The COVID-19 pandemic has evidently created a shift in the way businesses market themselves and reach their customers. With digital being king, brands are now turning to e-commerce platforms and other online tools to fulfill their business goals. One of these tools is livestreaming.
Is livestream shopping a thing?
More often than not, livestreaming is typically associated with video games. If you look at different social media platforms such as Twitch, Youtube, or Facebook, you would see many people livestreaming their gameplays to their audience. In recent years, livestreaming has become closely associated with business as well, bringing online shopping to the next level.
Livestream shopping is now becoming a reality as more businesses turn to e-commerce channels to sell their products and give their customers a direct way to reach them. Although it seems like a completely new medium, livestreaming has been commonplace since 2016 by e-commerce platforms in China. Livestream shopping reached peak popularity in China back in 2018, with sales rising up to $43 million and businesses gaining as much as 10 million viewers per stream.
Livestream selling in China has become an exponential success, so much so that some brands are taking note of this. For example, Kim Kardashian sold out all the stock of her perfume within minutes after appearing on a livestream on T-Mall with Viya Huang. Coincidentally, a sub-brand of H&M, Monki, also tried their hand at livestream selling where their customers can “buy-from-broadcast” as staff from Monki show off their newest pieces and respond to customer inquiries.
The infomercial reboot
Livestreaming has become an essential form of marketing in other countries as well. Its popularity has since spread throughout Asia and is starting to gain traction in countries like the United States as the platform is comparable to infomercial shopping channels like QVC, which was broadcasted live on TV.
Many large companies are keeping up with this new marketing trend. Amazon, for instance, released Amazon Live while other companies such as Facebook and Instagram have incorporated livestreaming into their platform. In Southeast Asia alone, livestream shopping has already been integrated in two of the most popular e-commerce platforms in the region, Lazada and Shopee. They both released their own versions of livestream shopping. LazLive and Shopee Live respectively, on their platforms.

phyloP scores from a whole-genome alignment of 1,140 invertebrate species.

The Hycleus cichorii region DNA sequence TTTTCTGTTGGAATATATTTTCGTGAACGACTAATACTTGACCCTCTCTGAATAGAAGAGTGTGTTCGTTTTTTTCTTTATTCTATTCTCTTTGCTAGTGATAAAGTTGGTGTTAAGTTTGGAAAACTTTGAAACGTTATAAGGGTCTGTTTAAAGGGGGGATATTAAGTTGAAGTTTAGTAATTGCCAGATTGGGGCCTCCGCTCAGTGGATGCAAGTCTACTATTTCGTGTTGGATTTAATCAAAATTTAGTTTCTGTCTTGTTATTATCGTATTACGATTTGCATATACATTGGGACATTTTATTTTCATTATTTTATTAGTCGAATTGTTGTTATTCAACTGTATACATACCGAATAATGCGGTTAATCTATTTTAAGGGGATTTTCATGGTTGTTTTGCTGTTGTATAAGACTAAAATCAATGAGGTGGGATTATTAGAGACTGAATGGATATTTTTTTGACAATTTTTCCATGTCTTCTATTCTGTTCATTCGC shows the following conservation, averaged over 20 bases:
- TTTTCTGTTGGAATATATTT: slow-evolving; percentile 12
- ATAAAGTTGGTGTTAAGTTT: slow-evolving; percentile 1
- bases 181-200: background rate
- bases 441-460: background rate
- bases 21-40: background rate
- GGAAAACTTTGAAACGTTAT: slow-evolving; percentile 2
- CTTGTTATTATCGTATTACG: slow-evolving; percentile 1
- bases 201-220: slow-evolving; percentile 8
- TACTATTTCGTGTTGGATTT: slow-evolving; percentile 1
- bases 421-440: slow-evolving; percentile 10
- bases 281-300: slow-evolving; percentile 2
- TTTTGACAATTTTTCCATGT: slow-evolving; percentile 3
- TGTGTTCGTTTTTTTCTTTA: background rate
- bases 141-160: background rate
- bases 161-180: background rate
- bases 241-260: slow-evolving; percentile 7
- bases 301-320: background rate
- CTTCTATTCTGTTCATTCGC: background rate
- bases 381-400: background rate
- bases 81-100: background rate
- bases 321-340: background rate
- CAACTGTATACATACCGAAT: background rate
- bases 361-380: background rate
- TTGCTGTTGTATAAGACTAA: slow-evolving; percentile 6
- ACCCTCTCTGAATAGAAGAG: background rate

In a way, livestream shopping is a blend of the old and the new. It is familiar and nostalgic with its similarity to the infomercial shopping channels we used to see on TV blended with elements from today’s digital age, social media, and online shopping. Additionally, with the new normal we are facing, livestream shopping has given both businesses and consumers a chance to still interact with one another through more convenient means.
The future of livestream selling
Livestream selling has allowed businesses to directly interact with their customers, adding a personal touch to the experience of online shopping. This is especially important in a time where digital is king and consumers now turn to online shopping methods to fulfill their needs.
That being said, this is only just the beginning for livestream selling. With the boom of e-commerce, you can definitely expect to see more platforms and brands livestreaming to sell their products and connect with their target markets.
-Written by Sofia Tan